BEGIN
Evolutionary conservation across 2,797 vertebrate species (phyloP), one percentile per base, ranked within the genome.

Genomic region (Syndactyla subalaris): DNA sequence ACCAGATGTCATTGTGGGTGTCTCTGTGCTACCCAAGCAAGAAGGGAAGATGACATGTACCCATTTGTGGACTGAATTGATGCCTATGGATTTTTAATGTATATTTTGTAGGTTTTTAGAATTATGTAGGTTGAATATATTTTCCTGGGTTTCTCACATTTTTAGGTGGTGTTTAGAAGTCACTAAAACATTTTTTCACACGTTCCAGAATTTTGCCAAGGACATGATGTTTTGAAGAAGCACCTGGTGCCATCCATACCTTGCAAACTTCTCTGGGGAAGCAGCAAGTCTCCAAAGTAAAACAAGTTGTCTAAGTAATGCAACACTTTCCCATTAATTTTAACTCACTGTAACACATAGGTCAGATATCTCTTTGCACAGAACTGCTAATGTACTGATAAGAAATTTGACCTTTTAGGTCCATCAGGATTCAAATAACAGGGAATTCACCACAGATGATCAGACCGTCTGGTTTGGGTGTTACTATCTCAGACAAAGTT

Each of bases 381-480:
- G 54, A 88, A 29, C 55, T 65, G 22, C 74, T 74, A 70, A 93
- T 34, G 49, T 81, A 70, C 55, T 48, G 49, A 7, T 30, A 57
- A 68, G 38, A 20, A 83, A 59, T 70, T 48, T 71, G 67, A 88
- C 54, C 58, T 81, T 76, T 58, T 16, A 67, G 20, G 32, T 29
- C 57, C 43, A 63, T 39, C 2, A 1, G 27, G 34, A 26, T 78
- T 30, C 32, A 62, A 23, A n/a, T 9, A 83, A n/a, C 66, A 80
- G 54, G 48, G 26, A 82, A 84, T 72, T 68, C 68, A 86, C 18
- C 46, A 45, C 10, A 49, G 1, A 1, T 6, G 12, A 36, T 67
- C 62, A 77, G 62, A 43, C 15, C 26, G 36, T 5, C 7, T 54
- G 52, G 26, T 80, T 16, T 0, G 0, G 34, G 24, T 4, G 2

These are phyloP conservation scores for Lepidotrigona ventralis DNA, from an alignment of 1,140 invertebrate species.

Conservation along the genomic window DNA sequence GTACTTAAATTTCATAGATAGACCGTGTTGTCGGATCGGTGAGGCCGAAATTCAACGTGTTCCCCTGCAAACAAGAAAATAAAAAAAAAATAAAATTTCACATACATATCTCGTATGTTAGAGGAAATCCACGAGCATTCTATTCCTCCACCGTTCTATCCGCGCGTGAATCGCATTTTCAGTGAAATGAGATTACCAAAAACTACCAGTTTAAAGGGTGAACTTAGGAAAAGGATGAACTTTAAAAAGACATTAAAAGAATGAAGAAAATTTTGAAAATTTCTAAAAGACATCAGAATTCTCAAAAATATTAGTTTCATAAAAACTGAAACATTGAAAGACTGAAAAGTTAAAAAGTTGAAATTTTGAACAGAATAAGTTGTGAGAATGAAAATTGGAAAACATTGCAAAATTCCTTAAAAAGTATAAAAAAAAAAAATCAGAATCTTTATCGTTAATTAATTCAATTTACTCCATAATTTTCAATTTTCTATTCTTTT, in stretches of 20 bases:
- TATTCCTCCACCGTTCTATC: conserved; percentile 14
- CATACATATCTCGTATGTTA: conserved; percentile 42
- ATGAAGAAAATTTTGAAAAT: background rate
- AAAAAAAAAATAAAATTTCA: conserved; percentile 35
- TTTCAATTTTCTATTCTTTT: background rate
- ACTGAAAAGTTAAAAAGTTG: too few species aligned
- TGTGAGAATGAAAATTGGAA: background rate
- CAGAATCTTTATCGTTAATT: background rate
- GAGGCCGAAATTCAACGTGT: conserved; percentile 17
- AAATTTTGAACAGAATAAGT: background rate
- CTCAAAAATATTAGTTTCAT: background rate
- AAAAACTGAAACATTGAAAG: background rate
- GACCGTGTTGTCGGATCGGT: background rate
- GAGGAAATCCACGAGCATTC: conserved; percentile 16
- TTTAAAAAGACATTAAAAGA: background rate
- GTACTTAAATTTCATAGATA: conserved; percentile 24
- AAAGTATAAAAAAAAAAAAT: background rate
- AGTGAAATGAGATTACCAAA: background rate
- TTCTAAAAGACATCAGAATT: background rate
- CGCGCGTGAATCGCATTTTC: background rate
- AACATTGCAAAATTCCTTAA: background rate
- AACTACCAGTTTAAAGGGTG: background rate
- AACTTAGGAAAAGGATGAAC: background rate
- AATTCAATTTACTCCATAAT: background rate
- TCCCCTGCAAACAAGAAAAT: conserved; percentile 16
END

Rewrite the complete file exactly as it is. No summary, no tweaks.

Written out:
Evolutionary conservation across 2,797 vertebrate species (phyloP), one percentile per base, ranked within the genome.

Genomic region (Syndactyla subalaris): DNA sequence ACCAGATGTCATTGTGGGTGTCTCTGTGCTACCCAAGCAAGAAGGGAAGATGACATGTACCCATTTGTGGACTGAATTGATGCCTATGGATTTTTAATGTATATTTTGTAGGTTTTTAGAATTATGTAGGTTGAATATATTTTCCTGGGTTTCTCACATTTTTAGGTGGTGTTTAGAAGTCACTAAAACATTTTTTCACACGTTCCAGAATTTTGCCAAGGACATGATGTTTTGAAGAAGCACCTGGTGCCATCCATACCTTGCAAACTTCTCTGGGGAAGCAGCAAGTCTCCAAAGTAAAACAAGTTGTCTAAGTAATGCAACACTTTCCCATTAATTTTAACTCACTGTAACACATAGGTCAGATATCTCTTTGCACAGAACTGCTAATGTACTGATAAGAAATTTGACCTTTTAGGTCCATCAGGATTCAAATAACAGGGAATTCACCACAGATGATCAGACCGTCTGGTTTGGGTGTTACTATCTCAGACAAAGTT

Each of bases 381-480:
- G 54, A 88, A 29, C 55, T 65, G 22, C 74, T 74, A 70, A 93
- T 34, G 49, T 81, A 70, C 55, T 48, G 49, A 7, T 30, A 57
- A 68, G 38, A 20, A 83, A 59, T 70, T 48, T 71, G 67, A 88
- C 54, C 58, T 81, T 76, T 58, T 16, A 67, G 20, G 32, T 29
- C 57, C 43, A 63, T 39, C 2, A 1, G 27, G 34, A 26, T 78
- T 30, C 32, A 62, A 23, A n/a, T 9, A 83, A n/a, C 66, A 80
- G 54, G 48, G 26, A 82, A 84, T 72, T 68, C 68, A 86, C 18
- C 46, A 45, C 10, A 49, G 1, A 1, T 6, G 12, A 36, T 67
- C 62, A 77, G 62, A 43, C 15, C 26, G 36, T 5, C 7, T 54
- G 52, G 26, T 80, T 16, T 0, G 0, G 34, G 24, T 4, G 2

These are phyloP conservation scores for Lepidotrigona ventralis DNA, from an alignment of 1,140 invertebrate species.

Conservation along the genomic window DNA sequence GTACTTAAATTTCATAGATAGACCGTGTTGTCGGATCGGTGAGGCCGAAATTCAACGTGTTCCCCTGCAAACAAGAAAATAAAAAAAAAATAAAATTTCACATACATATCTCGTATGTTAGAGGAAATCCACGAGCATTCTATTCCTCCACCGTTCTATCCGCGCGTGAATCGCATTTTCAGTGAAATGAGATTACCAAAAACTACCAGTTTAAAGGGTGAACTTAGGAAAAGGATGAACTTTAAAAAGACATTAAAAGAATGAAGAAAATTTTGAAAATTTCTAAAAGACATCAGAATTCTCAAAAATATTAGTTTCATAAAAACTGAAACATTGAAAGACTGAAAAGTTAAAAAGTTGAAATTTTGAACAGAATAAGTTGTGAGAATGAAAATTGGAAAACATTGCAAAATTCCTTAAAAAGTATAAAAAAAAAAAATCAGAATCTTTATCGTTAATTAATTCAATTTACTCCATAATTTTCAATTTTCTATTCTTTT, in stretches of 20 bases:
- TATTCCTCCACCGTTCTATC: conserved; percentile 14
- CATACATATCTCGTATGTTA: conserved; percentile 42
- ATGAAGAAAATTTTGAAAAT: background rate
- AAAAAAAAAATAAAATTTCA: conserved; percentile 35
- TTTCAATTTTCTATTCTTTT: background rate
- ACTGAAAAGTTAAAAAGTTG: too few species aligned
- TGTGAGAATGAAAATTGGAA: background rate
- CAGAATCTTTATCGTTAATT: background rate
- GAGGCCGAAATTCAACGTGT: conserved; percentile 17
- AAATTTTGAACAGAATAAGT: background rate
- CTCAAAAATATTAGTTTCAT: background rate
- AAAAACTGAAACATTGAAAG: background rate
- GACCGTGTTGTCGGATCGGT: background rate
- GAGGAAATCCACGAGCATTC: conserved; percentile 16
- TTTAAAAAGACATTAAAAGA: background rate
- GTACTTAAATTTCATAGATA: conserved; percentile 24
- AAAGTATAAAAAAAAAAAAT: background rate
- AGTGAAATGAGATTACCAAA: background rate
- TTCTAAAAGACATCAGAATT: background rate
- CGCGCGTGAATCGCATTTTC: background rate
- AACATTGCAAAATTCCTTAA: background rate
- AACTACCAGTTTAAAGGGTG: background rate
- AACTTAGGAAAAGGATGAAC: background rate
- AATTCAATTTACTCCATAAT: background rate
- TCCCCTGCAAACAAGAAAAT: conserved; percentile 16